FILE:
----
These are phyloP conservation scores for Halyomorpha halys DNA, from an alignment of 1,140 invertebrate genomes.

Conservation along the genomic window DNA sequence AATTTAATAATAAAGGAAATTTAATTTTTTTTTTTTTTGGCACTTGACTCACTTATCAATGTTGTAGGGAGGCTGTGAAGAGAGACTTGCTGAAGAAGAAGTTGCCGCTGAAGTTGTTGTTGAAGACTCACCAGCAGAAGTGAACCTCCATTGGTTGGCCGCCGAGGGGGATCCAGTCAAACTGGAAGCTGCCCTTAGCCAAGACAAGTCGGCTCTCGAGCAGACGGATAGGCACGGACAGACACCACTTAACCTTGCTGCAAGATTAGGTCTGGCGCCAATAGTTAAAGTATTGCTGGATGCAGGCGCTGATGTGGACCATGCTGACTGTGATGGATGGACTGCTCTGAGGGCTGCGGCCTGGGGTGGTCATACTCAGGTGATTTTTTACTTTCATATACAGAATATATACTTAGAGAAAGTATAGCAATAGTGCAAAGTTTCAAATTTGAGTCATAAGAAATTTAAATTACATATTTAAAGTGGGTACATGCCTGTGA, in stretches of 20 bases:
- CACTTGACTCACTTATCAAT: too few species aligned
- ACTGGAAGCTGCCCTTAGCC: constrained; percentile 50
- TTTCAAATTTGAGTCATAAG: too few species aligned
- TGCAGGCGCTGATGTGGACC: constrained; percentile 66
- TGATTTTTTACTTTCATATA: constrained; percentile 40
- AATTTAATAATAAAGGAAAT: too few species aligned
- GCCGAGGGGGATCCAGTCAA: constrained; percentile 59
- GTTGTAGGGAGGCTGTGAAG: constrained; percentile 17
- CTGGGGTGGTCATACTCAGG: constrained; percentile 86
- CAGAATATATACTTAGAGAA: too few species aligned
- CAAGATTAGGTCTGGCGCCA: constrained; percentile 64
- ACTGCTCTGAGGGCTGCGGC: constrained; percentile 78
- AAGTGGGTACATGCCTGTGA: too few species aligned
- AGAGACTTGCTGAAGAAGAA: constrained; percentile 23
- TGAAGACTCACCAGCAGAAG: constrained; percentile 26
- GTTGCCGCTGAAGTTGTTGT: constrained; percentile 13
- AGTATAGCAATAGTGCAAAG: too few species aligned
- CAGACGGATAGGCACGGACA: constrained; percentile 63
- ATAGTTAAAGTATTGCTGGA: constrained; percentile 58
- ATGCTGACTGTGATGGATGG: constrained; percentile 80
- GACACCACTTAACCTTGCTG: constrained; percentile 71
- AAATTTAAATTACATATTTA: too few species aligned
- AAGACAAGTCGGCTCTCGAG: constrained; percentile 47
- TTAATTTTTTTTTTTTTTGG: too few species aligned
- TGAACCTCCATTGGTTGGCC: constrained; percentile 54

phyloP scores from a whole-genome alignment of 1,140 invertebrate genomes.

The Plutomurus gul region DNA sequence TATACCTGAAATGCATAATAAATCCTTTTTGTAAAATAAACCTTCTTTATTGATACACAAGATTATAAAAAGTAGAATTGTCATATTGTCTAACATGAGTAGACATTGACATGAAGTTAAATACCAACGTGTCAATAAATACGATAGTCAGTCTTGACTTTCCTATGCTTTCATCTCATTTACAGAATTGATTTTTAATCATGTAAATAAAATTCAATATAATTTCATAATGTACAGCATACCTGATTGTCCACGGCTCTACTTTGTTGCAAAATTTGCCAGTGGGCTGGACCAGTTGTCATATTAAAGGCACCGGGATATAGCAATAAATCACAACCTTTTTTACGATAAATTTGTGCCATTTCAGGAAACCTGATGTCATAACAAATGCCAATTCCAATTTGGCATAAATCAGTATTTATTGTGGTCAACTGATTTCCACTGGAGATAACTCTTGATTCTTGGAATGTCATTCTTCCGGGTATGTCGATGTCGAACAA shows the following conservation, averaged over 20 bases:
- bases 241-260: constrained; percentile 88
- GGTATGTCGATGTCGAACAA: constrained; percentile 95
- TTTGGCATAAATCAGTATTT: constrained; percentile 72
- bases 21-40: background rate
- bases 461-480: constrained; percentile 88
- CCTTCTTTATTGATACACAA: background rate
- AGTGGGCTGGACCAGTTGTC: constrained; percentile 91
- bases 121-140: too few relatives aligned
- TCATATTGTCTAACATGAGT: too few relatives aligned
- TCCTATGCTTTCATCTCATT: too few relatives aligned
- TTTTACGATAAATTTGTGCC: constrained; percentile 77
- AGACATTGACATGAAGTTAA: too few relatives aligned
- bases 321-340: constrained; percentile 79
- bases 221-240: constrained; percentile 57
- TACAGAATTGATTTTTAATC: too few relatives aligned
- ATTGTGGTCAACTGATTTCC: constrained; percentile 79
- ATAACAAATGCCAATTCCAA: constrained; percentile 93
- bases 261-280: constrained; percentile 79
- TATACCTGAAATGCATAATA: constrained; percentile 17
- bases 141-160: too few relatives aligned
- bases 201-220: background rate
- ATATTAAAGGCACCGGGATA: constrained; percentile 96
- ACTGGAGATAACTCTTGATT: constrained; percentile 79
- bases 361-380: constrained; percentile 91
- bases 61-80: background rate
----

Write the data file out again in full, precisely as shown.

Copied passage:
These are phyloP conservation scores for Halyomorpha halys DNA, from an alignment of 1,140 invertebrate genomes.

Conservation along the genomic window DNA sequence AATTTAATAATAAAGGAAATTTAATTTTTTTTTTTTTTGGCACTTGACTCACTTATCAATGTTGTAGGGAGGCTGTGAAGAGAGACTTGCTGAAGAAGAAGTTGCCGCTGAAGTTGTTGTTGAAGACTCACCAGCAGAAGTGAACCTCCATTGGTTGGCCGCCGAGGGGGATCCAGTCAAACTGGAAGCTGCCCTTAGCCAAGACAAGTCGGCTCTCGAGCAGACGGATAGGCACGGACAGACACCACTTAACCTTGCTGCAAGATTAGGTCTGGCGCCAATAGTTAAAGTATTGCTGGATGCAGGCGCTGATGTGGACCATGCTGACTGTGATGGATGGACTGCTCTGAGGGCTGCGGCCTGGGGTGGTCATACTCAGGTGATTTTTTACTTTCATATACAGAATATATACTTAGAGAAAGTATAGCAATAGTGCAAAGTTTCAAATTTGAGTCATAAGAAATTTAAATTACATATTTAAAGTGGGTACATGCCTGTGA, in stretches of 20 bases:
- CACTTGACTCACTTATCAAT: too few species aligned
- ACTGGAAGCTGCCCTTAGCC: constrained; percentile 50
- TTTCAAATTTGAGTCATAAG: too few species aligned
- TGCAGGCGCTGATGTGGACC: constrained; percentile 66
- TGATTTTTTACTTTCATATA: constrained; percentile 40
- AATTTAATAATAAAGGAAAT: too few species aligned
- GCCGAGGGGGATCCAGTCAA: constrained; percentile 59
- GTTGTAGGGAGGCTGTGAAG: constrained; percentile 17
- CTGGGGTGGTCATACTCAGG: constrained; percentile 86
- CAGAATATATACTTAGAGAA: too few species aligned
- CAAGATTAGGTCTGGCGCCA: constrained; percentile 64
- ACTGCTCTGAGGGCTGCGGC: constrained; percentile 78
- AAGTGGGTACATGCCTGTGA: too few species aligned
- AGAGACTTGCTGAAGAAGAA: constrained; percentile 23
- TGAAGACTCACCAGCAGAAG: constrained; percentile 26
- GTTGCCGCTGAAGTTGTTGT: constrained; percentile 13
- AGTATAGCAATAGTGCAAAG: too few species aligned
- CAGACGGATAGGCACGGACA: constrained; percentile 63
- ATAGTTAAAGTATTGCTGGA: constrained; percentile 58
- ATGCTGACTGTGATGGATGG: constrained; percentile 80
- GACACCACTTAACCTTGCTG: constrained; percentile 71
- AAATTTAAATTACATATTTA: too few species aligned
- AAGACAAGTCGGCTCTCGAG: constrained; percentile 47
- TTAATTTTTTTTTTTTTTGG: too few species aligned
- TGAACCTCCATTGGTTGGCC: constrained; percentile 54

phyloP scores from a whole-genome alignment of 1,140 invertebrate genomes.

The Plutomurus gul region DNA sequence TATACCTGAAATGCATAATAAATCCTTTTTGTAAAATAAACCTTCTTTATTGATACACAAGATTATAAAAAGTAGAATTGTCATATTGTCTAACATGAGTAGACATTGACATGAAGTTAAATACCAACGTGTCAATAAATACGATAGTCAGTCTTGACTTTCCTATGCTTTCATCTCATTTACAGAATTGATTTTTAATCATGTAAATAAAATTCAATATAATTTCATAATGTACAGCATACCTGATTGTCCACGGCTCTACTTTGTTGCAAAATTTGCCAGTGGGCTGGACCAGTTGTCATATTAAAGGCACCGGGATATAGCAATAAATCACAACCTTTTTTACGATAAATTTGTGCCATTTCAGGAAACCTGATGTCATAACAAATGCCAATTCCAATTTGGCATAAATCAGTATTTATTGTGGTCAACTGATTTCCACTGGAGATAACTCTTGATTCTTGGAATGTCATTCTTCCGGGTATGTCGATGTCGAACAA shows the following conservation, averaged over 20 bases:
- bases 241-260: constrained; percentile 88
- GGTATGTCGATGTCGAACAA: constrained; percentile 95
- TTTGGCATAAATCAGTATTT: constrained; percentile 72
- bases 21-40: background rate
- bases 461-480: constrained; percentile 88
- CCTTCTTTATTGATACACAA: background rate
- AGTGGGCTGGACCAGTTGTC: constrained; percentile 91
- bases 121-140: too few relatives aligned
- TCATATTGTCTAACATGAGT: too few relatives aligned
- TCCTATGCTTTCATCTCATT: too few relatives aligned
- TTTTACGATAAATTTGTGCC: constrained; percentile 77
- AGACATTGACATGAAGTTAA: too few relatives aligned
- bases 321-340: constrained; percentile 79
- bases 221-240: constrained; percentile 57
- TACAGAATTGATTTTTAATC: too few relatives aligned
- ATTGTGGTCAACTGATTTCC: constrained; percentile 79
- ATAACAAATGCCAATTCCAA: constrained; percentile 93
- bases 261-280: constrained; percentile 79
- TATACCTGAAATGCATAATA: constrained; percentile 17
- bases 141-160: too few relatives aligned
- bases 201-220: background rate
- ATATTAAAGGCACCGGGATA: constrained; percentile 96
- ACTGGAGATAACTCTTGATT: constrained; percentile 79
- bases 361-380: constrained; percentile 91
- bases 61-80: background rate